India DPDP Act Data Principal Rights and Requests
Discover the pivotal rights granted to data principals under India's Digital Personal Data Protection Act (DPDPA) and the essential steps businesses need to take to comply with these provisions. Explore the procedures for exercising these rights, the legal duties for organizations, and guidelines for meeting compliance under the groundbreaking DPDPA legislation.
The Digital Personal Data Protection Act (DPDPA) is a privacy law in India that grants data principals data privacy rights that data fiduciaries must honor. Otherwise, data fiduciaries face penalties.
In this article, we explore the rights and protections offered to data principals under the DPDP Act, a landmark legislation that is reshaping the landscape of data privacy in India. We also delve into how businesses can comply with the requests and meet the legal requirements.
What are the DPDPA data principal rights?
Data principals, called data subjects in many data protection laws or users in everyday language, are the persons whose personal information is being processed by the data fiduciary, which is the organization that collects and processes data.
The DPDP Act imposes the data principals rights as follows:
- The right to access their personal data. Data principals have the right to access their personal data held by data fiduciaries, including the source of the data, the purpose for which it is being processed, and the categories of data recipients. If the data fiduciary processes only email addresses, they need to tell the user what email address they hold, why they process it, how they got it, and with whom they share the email address.
- The right to correct their personal data. Data principals have the right to have their personal data corrected if it is inaccurate or incomplete. For example, a person who changes their last name has the right to have their personal data corrected to reflect such a change.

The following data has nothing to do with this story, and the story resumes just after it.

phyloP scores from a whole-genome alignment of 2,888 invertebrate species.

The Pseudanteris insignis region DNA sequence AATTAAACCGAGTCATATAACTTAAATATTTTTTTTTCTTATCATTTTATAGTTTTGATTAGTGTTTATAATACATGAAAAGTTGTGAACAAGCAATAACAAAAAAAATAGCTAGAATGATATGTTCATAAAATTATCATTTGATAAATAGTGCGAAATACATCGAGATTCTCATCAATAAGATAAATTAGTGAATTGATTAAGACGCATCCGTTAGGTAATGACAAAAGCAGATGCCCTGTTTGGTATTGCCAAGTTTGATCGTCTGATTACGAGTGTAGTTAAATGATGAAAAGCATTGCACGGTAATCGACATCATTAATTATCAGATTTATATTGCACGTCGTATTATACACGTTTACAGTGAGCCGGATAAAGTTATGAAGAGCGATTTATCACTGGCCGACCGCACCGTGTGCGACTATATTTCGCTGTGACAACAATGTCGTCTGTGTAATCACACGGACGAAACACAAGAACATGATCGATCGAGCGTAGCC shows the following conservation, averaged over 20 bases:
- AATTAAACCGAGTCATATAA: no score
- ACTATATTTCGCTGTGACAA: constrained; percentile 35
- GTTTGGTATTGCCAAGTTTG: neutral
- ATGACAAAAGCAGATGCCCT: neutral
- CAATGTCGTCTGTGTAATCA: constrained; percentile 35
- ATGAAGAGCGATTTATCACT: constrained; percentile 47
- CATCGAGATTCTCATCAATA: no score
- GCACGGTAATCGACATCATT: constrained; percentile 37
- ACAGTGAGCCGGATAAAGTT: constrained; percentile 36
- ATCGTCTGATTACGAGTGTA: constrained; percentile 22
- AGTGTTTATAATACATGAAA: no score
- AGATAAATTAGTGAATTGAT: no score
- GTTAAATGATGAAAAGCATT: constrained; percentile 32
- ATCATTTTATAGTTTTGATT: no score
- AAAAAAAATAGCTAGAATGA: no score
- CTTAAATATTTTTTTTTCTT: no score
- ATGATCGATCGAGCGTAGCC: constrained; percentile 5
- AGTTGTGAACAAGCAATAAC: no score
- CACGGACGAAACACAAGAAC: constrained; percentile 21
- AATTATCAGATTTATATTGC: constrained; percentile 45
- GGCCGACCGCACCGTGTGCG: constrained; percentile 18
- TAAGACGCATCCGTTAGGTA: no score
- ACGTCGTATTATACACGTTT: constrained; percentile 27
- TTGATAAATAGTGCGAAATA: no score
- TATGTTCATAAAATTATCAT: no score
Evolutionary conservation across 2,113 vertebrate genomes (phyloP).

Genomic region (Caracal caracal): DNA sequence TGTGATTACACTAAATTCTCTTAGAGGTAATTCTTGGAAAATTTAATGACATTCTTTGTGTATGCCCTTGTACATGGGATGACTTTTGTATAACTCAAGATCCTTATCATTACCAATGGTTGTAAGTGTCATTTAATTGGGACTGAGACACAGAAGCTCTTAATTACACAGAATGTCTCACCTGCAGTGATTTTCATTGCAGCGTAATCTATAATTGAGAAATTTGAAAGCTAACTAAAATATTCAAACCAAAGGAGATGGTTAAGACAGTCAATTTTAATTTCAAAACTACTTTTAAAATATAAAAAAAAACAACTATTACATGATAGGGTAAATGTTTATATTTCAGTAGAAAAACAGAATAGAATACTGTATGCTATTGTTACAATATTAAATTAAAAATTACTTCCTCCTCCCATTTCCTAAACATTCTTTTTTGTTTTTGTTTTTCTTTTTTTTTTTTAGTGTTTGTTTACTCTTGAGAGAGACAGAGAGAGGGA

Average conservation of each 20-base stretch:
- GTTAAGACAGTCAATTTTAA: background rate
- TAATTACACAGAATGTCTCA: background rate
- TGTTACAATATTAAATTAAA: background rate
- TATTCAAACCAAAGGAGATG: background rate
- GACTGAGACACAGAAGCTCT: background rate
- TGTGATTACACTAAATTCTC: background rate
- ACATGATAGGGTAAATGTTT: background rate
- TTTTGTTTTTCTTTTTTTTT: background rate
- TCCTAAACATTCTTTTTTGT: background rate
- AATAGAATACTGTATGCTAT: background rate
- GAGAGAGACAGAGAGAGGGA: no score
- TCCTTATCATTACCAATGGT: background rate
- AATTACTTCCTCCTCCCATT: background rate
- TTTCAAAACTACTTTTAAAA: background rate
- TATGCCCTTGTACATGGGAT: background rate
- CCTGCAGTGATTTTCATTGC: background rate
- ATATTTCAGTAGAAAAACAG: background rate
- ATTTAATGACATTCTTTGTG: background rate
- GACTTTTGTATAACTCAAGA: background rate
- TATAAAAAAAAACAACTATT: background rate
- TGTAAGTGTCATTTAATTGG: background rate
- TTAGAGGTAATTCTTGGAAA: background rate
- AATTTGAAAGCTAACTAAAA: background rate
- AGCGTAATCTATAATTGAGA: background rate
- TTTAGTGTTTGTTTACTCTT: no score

- The right to erasure of their personal data. Data principals have the right to have their personal data erased if it is no longer necessary for the purpose for which it was collected or processed or if the data principal withdraws their consent. It is important to note that at least one of these two requirements must be met to exercise the right to delete.
- The right to restrict the processing of their personal data. Data principals have the right to restrict the processing of their personal data in certain circumstances. For example, if you send cold emails to data principals, they can restrict the processing by unsubscribing from your list, and you must not send them any email communication anymore.
- The right to data portability. Data principals have the right to obtain a copy of their personal data in a structured, commonly used, and machine-readable format and to transmit that data to another data fiduciary. Such as moving your health record from one doctor to another.
- The right to object to the processing of their personal data. Data principals have the right to object to the processing of their personal data for certain purposes. This may include objecting to processing for direct marketing purposes or for automated decision-making.